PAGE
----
The Weekly Standard has published an alarming article on the failures of one of Minnesota public school districts. A district that was known as “the gold standard among the state’s school districts.” In 2013 Edina, MN public schools changed its curriculum and began teaching from the “All for All” plan. A high quality school district is now that is now churning out uneducated students.
The shift began in 2013, when Edina school leaders adopted the “All for All” strategic plan—a sweeping initiative that reordered the district’s mission from academic excellence for all students to “racial equity.”
“Equity” in this context does not mean “equality” or “fairness.” It means racial identity politics—an ideology that blames minority students’ academic challenges on institutional racial bias, repudiates Martin Luther King, Jr.’s color-blind ideal, and focuses on uprooting “white privilege.”
It was not promoting racial harmony but instead trying to show the fictional concept of institutional biases are are keeping minority students at the bottom of the class..
Lens of Radical Equity
The Edina school district’s All for All plan mandated that henceforth “all teaching and learning experiences” would be viewed through the “lens of racial equity,” and that only “racially conscious” teachers and administrators should be hired. District leaders assured parents this would reduce Edina’s racial achievement gap, which they attributed to “barriers rooted in racial constructs and cultural misunderstandings.”
As a result, the school system’s obsession with “white privilege” now begins in kindergarten. At Edina’s Highlands Elementary School, for example, K-2 students participate in the Melanin Project. The children trace their hands, color them to reflect their skin tone, and place the cut-outs on a poster reading, “Stop thinking your skin color is better than anyone elses!-[sic] Everyone is special!”
Highlands Elementary’s new “racially conscious” elementary school principal runs a blog for the school’s community. On it, she approvingly posted pictures of Black Lives Matter propaganda and rainbow gay-pride flags—along with a picture of protesters holding a banner proclaiming “Gay Marriage Is Our Right.” On a more age-appropriate post, she recommended an A-B-C book for small children entitled A is for Activist. (Peruse the book and you find all sorts of solid-gold: “F is for Feminist,” “C is for…Creative Counter to Corporate Vultures,” and “T is for Trans.”)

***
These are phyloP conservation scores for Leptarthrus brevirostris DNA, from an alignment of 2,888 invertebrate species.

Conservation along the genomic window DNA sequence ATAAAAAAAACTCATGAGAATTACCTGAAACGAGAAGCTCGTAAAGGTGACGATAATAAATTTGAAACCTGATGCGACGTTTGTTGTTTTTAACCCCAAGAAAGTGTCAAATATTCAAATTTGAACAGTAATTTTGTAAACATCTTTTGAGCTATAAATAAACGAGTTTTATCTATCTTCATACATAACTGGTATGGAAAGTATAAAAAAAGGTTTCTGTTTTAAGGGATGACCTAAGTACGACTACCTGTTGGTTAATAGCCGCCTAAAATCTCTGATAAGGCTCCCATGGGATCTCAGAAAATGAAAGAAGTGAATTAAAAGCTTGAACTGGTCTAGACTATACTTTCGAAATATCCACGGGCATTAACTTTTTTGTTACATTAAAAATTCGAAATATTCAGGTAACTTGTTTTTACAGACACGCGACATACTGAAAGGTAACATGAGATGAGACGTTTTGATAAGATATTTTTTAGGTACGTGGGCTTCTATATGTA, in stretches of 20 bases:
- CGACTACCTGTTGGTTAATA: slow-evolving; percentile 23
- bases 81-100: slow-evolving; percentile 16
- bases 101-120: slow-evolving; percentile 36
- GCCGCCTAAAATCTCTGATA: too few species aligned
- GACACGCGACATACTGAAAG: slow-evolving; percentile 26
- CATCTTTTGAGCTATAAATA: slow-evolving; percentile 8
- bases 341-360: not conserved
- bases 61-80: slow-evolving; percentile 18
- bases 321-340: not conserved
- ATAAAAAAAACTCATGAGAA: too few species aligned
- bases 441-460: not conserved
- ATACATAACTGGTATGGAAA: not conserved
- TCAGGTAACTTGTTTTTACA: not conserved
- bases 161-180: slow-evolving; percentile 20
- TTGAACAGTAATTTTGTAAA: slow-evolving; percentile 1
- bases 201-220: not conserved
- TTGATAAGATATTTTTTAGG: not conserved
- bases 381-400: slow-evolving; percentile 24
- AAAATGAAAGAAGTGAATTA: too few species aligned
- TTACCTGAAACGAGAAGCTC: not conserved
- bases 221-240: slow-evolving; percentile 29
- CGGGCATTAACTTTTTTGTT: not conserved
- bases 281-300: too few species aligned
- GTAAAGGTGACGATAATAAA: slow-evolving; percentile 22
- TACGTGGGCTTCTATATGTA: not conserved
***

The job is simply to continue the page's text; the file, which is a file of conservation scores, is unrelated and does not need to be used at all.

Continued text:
Some Children Pulled Out Of The Schools
For example, Orlando Flores and his wife pulled their son—an academic superstar—out of Edina High School in his senior year to escape its hyper-political environment.
Flores, who fled a Marxist regime in Nicaragua as a child, had this to say: “Years ago, we fled Communism to escape indoctrination, absolutist thinking and restrictions on our freedom of speech. If we see these traits in our schools in America, we must speak out and oppose it.”
Flores says that when his son was at Edina High, teachers routinely pushed politicians and political positions they favored, shamed and browbeat students with dissenting views, and forced them to defend themselves against baseless allegations of racism. According to his son, he says, classroom discussions were often “one-sided indoctrination sessions,” and students feared their grades would be penalized if they spoke out.